WW says: “An opening night on Broadway invariably brings back a flood of memories and stories about the private lives of many of the stars whose names have written theatrical history. One name in particular, that of Margo Davis, stands out above all the rest. I knew Margo when she began her climb on Broadway. In fact I was her father’s lawyer. It was upon his suggestion that I drew his will with the provision that his only child and heir at law must first earn her own living for one year before acquiring his estate, roughly estimated at around ten million dollars. He wanted her to learn the value of a dollar–the hard way. I remember the day I called upon her at the Davis townhouse. It was a few weeks after her father had been buried. I found Margo in the music room …”
My take: It’s no wonder that the series is winding down at this point. Absolutely nothing wrong with the story Dance Director, but once again rather than appear in the story as a character Warren William’s John Francis O’Connell is more of a host to the story. This time William does little more than the introduction, a brief scene at the opening with Margo, and then wraps it up at the end. It’d be more aptly said that Strange Wills is featuring Warren William rather than starring him by this episode. 3/5.
25 – Death Is My Destiny aka Death Has Ten Words starring Warren William, Marvin Miller, Howard Culver, original music by Del Castilio
WW says: “The annual police benefit at the Civic Auditorium was a great success. I started out for the Auditorium that night, in fact three of us did. In our party was Police Commissioner Jack Wilson, Michael Flanagan, crime reporter–better known to the boys as just plain Mike–and myself. Around 8 o’clock we left the Commissioner’s home in Pinewood and began the long drive along the river into the city. I remember the Commissioner and I were kidding Mike about his work as crimer reporter on the Daily Tribune. As we crossed Canada Boulevard something happened to alter our plans. Something entirely unexpected.
My take: O’Connell is back, at least for the first half of this mystery murder story. While it all hinges on a puzzle for the listener to solve I enjoyed this episode. Notorious Lefty Light is found dead clutching a note scrawled out on a piece of newspaper as he died–it’s a will. “Kitty L. Ledderby, Everything I Own, Gabriel Lefty Light,” it reads. Why would gangster, and doodler, Lefty Light leave all he owned to a waitress he’d only met a couple of times? The answer in Death Has Ten Words (though I only count 9, possibly explaining the two titles). 3.5/5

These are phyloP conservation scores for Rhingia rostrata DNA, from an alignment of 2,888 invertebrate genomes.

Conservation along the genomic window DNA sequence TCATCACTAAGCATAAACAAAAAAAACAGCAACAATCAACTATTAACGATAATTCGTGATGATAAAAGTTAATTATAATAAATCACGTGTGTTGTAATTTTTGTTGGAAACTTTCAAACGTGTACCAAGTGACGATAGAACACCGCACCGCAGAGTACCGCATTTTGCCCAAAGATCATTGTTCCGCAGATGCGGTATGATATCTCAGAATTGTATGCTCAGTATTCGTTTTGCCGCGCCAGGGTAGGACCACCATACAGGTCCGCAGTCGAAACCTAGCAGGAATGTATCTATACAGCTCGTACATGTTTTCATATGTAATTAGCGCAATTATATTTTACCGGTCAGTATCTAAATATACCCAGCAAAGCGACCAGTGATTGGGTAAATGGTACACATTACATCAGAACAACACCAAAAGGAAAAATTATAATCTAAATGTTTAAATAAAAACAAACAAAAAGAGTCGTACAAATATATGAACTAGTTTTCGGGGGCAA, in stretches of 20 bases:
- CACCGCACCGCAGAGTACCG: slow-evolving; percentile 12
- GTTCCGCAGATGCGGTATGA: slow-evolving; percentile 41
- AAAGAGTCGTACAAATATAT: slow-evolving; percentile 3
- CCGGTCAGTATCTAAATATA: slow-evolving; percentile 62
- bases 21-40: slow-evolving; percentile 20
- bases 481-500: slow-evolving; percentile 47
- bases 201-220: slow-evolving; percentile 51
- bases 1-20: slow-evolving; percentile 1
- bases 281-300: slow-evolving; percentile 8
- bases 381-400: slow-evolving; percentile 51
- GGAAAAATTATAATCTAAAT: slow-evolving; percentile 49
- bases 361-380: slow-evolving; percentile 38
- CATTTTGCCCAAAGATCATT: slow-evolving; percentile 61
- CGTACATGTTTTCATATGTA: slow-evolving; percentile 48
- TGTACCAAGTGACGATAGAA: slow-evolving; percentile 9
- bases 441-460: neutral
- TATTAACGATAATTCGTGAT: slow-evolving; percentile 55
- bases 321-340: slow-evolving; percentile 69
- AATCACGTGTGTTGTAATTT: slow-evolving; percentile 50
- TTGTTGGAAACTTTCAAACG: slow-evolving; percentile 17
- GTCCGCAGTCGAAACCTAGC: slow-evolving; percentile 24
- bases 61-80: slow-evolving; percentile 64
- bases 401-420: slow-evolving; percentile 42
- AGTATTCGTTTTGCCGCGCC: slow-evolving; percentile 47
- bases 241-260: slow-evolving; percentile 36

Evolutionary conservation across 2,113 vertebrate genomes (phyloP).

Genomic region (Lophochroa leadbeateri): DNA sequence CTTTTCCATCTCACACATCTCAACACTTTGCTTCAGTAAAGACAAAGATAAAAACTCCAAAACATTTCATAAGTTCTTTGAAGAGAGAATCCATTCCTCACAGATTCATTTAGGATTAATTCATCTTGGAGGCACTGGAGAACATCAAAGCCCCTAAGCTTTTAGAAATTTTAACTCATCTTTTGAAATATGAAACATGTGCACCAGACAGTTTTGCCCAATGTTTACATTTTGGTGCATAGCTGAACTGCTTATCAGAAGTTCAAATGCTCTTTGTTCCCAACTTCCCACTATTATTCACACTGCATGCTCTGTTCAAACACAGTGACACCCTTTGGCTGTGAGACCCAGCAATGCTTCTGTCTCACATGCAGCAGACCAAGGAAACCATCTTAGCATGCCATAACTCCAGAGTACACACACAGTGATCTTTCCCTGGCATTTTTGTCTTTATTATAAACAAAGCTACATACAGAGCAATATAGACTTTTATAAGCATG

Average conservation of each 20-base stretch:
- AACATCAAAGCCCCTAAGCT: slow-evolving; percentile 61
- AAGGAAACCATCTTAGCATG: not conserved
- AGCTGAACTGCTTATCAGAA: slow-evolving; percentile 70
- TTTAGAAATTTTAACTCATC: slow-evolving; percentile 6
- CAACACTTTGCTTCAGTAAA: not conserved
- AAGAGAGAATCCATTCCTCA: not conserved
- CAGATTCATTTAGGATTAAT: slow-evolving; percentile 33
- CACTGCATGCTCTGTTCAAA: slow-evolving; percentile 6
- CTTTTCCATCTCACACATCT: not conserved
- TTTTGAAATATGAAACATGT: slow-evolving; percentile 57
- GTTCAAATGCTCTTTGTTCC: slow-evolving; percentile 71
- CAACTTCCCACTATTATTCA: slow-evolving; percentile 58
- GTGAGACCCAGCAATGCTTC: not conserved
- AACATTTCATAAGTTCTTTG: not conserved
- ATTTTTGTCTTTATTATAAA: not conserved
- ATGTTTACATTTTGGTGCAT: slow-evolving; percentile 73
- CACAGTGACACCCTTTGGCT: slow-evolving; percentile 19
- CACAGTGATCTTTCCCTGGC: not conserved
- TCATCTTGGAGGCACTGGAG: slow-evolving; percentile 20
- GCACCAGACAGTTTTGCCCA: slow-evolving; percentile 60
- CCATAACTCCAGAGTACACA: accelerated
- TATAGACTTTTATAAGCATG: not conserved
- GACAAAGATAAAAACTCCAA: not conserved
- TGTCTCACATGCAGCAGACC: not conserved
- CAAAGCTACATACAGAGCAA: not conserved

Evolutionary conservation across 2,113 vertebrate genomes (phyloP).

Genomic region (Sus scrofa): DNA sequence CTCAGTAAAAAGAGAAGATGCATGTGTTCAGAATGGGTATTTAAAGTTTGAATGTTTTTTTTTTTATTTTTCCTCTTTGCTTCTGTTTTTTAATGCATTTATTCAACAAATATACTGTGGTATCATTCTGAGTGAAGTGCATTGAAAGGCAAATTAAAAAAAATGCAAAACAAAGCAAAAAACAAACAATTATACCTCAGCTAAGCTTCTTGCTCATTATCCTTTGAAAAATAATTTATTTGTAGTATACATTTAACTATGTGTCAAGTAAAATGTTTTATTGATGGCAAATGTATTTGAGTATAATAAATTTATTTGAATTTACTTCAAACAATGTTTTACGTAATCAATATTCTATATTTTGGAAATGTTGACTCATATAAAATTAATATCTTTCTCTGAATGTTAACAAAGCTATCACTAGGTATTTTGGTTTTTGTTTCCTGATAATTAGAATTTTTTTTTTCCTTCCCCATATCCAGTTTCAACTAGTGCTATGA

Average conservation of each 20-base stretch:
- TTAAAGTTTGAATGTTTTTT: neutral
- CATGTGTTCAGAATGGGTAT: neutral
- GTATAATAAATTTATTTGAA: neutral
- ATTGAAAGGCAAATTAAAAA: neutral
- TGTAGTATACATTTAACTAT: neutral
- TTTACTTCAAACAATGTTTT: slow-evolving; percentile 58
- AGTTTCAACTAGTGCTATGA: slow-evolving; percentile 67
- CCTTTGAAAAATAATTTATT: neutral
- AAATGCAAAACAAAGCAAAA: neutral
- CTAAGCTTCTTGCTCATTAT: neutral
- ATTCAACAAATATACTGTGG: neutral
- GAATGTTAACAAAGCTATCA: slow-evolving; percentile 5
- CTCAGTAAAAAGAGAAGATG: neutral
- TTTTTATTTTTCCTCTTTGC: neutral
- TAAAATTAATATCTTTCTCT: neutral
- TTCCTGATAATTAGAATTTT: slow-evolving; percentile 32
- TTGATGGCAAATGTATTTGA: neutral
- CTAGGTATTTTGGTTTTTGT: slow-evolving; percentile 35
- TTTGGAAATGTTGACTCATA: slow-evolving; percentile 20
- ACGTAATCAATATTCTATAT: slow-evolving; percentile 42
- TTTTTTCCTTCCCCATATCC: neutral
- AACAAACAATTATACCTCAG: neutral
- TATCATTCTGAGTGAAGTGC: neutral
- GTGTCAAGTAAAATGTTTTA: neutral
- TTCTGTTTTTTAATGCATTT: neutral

26 – The Killer and the Saint starring Warren William, Marvin Miller, John Conroy, Howard Culver, original music by Del Castilio
WW says: “Two brothers met for the first time in three years. Met on the brink of an open grave in a wind-swept cemetery. A cold, driving snow almost obliterated the little handful of mourners. At the head of the grave stood the minister intoning the prayers for the dead. To his right was Don Kerwin, son of the deceased. He stood alone, head bowed, his face etched in sorrow. Across the open grave were two other men. One, somber, heavyset, paid no attention to the service. The man next to him, his bared head covered with snow, was David Kerwin, also a son of the deceased. As the services neared their end …”
My take: The Kerwins, identical twins, are at their father’s funeral in the scene described above–the man paying no attention is David’s guard as he’s a convict coming up for parole very soon. David was a bank robber, more specifically a skilled safecracker. Don just happens to work at a bank. Both are in love with the same woman, Phyllis, but it’s Don in his freedom who is engaged to her. Upon David’s release a series of bank robberies break out in the area and Don set him up with a hideout in the woods and plans to get out of town. 4/5.
27 – Portsmouth Square starring Warren William, William Conrad, Nina Clouden, Howard Culver, original music by Del Castilio
WW says: “The discovery of gold in the Sacramento Valley brought thousands of daring, reckless men to San Francisco and the gold fields. In their wake came the human vultures, thieves, gamblers, and adventurous women. These pillars of the underworld built the Barbary Coast, a section of San Francisco dedicated to depravity, vice, and glamour. Among the worst dives on Portsmouth Square, the heart of the Barbary Coast, was Horseshoe Harry’s Emporium. Tall, handsome, and exceedingly wicked, Horseshoe Harry had the reputation of never turning down a dishonest dollar, nor a pretty woman. One night, a girl walked into Horseshoe Harry’s Emporium, her eyes were blue, her chin firm, and her dress, obviously of Eastern cotten. Her unexpected appearance threw the place into a furor. Pushing her way through the shouting, milling crowd, she finally reached one of the waiter girls, whose short dress just met the top of her long black silk stockings …”
My take: When young Lily Marcelle stumbles into rough and tumble Horseshoe Harry’s looking for her shanghaied brother she finds the proprietor kinder than his reputation and he takes a shine to her too. Employing Lily to play piano despite her playing only classic music, Portsmouth Square takes a strange turn when we travel to Germany where Wagner, Rubinstein and Liszt are gathered to marvel at the Beckstein piano Harry has had designed for her. The multinational European composers spread a message of peace and goodwill with the radio audience before the piano arrives on the Barbary Coast where Lily thrills the uppercrust of Nob Hill with her performance. Portsmouth Square is a tale of romance. O’Connell serves as narrator only to the story set in 1906–in fact this is the first episode of Strange Wills which does not reference an actual will at all and thus, it’s a good place to stop, despite Warren William’s promise to return next week with the adventure story, High Conquest, it is the end. 3.5/5.
See accompanying Strange Wills blog post for more about the show as a whole.